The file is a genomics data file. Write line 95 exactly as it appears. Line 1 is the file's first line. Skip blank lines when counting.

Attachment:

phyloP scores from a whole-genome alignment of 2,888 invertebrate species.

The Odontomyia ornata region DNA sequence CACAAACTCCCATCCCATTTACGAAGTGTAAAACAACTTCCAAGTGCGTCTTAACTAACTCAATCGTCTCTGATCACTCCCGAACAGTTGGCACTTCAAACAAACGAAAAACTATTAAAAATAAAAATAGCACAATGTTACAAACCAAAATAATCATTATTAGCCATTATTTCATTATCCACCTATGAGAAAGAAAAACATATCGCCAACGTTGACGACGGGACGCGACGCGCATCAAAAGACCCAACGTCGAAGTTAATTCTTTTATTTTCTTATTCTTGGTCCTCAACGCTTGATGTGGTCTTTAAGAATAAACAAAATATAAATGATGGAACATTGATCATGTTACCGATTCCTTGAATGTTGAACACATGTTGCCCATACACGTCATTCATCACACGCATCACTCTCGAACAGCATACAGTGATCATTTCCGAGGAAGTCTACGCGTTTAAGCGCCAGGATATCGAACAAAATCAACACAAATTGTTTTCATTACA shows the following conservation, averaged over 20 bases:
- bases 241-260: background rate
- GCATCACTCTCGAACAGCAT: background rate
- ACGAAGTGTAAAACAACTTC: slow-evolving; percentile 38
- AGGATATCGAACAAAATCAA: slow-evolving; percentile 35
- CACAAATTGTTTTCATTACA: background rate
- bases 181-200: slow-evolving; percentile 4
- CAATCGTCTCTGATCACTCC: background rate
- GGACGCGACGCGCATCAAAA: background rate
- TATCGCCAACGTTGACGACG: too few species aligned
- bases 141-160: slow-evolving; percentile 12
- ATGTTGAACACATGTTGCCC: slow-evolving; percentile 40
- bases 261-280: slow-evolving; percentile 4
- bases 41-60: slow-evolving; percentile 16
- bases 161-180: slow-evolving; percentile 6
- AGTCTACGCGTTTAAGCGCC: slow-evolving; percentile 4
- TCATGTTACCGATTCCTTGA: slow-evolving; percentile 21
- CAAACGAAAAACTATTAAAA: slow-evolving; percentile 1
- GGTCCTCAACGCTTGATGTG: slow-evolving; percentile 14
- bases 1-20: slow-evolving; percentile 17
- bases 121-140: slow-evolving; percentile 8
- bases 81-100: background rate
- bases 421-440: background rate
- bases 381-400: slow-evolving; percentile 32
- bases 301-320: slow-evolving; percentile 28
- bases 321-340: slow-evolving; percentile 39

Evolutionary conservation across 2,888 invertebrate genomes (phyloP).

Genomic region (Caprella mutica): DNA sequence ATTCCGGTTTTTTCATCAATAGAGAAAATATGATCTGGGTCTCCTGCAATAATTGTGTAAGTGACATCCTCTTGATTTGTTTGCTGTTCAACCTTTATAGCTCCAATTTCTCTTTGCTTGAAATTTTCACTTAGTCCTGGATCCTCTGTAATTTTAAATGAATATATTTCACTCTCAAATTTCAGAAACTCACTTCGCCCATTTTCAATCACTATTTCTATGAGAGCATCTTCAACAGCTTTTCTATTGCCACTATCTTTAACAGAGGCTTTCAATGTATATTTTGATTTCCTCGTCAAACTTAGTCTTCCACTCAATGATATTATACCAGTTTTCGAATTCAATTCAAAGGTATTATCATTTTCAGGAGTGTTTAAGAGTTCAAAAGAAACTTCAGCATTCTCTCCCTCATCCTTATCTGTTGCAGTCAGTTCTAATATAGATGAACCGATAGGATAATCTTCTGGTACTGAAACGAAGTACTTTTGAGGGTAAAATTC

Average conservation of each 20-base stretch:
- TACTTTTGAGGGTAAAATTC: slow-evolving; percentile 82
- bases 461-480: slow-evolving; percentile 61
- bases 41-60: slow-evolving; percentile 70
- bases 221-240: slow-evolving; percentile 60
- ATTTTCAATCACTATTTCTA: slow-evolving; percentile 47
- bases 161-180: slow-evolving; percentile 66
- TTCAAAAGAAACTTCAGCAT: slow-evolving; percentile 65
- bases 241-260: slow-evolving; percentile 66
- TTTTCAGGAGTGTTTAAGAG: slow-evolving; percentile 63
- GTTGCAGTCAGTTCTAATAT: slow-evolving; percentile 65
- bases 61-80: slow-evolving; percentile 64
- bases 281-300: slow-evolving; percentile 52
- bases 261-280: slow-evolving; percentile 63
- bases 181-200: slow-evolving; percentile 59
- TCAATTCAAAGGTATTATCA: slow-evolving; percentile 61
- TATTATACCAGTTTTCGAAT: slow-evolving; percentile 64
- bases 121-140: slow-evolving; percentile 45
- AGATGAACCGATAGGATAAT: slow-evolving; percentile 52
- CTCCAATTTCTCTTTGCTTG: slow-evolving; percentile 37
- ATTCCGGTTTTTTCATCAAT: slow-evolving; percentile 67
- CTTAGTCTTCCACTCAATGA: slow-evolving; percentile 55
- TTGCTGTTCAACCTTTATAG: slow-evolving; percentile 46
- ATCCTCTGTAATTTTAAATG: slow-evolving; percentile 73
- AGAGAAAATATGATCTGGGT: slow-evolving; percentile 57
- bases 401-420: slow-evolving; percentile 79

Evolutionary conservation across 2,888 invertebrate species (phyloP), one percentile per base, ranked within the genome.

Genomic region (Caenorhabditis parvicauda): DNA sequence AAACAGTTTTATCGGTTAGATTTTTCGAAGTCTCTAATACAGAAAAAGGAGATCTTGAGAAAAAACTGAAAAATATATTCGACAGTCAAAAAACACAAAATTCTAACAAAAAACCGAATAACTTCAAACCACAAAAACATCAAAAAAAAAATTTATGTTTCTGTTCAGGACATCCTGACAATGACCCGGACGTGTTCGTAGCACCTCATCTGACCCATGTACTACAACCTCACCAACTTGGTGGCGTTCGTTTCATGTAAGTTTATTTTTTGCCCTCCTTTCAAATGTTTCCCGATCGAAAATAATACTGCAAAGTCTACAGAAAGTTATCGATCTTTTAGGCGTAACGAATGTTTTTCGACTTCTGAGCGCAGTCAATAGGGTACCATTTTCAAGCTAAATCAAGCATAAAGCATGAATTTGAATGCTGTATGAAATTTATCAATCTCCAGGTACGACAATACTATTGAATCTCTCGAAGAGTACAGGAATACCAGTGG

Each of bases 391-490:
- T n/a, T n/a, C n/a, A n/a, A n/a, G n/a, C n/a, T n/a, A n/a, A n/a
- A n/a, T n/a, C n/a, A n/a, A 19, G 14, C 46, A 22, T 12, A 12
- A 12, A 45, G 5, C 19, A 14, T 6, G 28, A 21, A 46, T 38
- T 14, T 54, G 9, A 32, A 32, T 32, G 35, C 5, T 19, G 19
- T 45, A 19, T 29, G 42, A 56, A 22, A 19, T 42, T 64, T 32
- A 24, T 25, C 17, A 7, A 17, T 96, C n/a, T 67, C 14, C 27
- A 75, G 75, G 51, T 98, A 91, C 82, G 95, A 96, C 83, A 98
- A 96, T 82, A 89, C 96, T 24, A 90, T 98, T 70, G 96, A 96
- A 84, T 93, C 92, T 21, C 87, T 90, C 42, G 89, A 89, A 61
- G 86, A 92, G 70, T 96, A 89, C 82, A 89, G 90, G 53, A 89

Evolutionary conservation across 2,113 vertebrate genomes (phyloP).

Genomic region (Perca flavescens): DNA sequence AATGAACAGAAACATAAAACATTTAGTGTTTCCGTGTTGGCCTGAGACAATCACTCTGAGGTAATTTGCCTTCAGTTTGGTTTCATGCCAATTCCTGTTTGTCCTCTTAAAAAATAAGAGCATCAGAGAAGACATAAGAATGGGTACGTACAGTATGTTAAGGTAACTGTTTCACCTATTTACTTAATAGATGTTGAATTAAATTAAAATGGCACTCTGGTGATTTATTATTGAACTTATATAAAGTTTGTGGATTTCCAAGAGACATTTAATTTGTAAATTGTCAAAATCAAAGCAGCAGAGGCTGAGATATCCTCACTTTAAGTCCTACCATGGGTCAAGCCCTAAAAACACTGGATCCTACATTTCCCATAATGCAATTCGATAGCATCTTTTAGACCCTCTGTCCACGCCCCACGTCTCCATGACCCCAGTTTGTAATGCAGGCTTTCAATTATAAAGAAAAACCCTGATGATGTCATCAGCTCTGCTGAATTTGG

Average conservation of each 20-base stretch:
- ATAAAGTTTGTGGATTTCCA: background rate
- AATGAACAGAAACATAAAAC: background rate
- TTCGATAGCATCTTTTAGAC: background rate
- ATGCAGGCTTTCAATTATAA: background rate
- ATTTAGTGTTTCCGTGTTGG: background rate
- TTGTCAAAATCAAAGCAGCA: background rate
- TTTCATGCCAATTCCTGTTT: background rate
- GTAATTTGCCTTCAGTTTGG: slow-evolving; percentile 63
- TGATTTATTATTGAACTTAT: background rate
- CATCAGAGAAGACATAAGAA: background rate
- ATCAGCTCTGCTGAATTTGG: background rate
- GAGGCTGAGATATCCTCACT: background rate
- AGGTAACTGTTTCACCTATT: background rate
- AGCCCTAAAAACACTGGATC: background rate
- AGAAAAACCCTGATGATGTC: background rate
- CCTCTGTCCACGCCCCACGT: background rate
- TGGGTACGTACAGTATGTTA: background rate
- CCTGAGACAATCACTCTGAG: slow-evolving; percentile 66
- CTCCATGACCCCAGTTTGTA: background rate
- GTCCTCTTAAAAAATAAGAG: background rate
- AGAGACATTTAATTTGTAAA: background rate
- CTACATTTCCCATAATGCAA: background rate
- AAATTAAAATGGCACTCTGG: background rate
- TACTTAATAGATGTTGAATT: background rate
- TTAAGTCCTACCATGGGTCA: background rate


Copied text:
- TACTTAATAGATGTTGAATT: background rate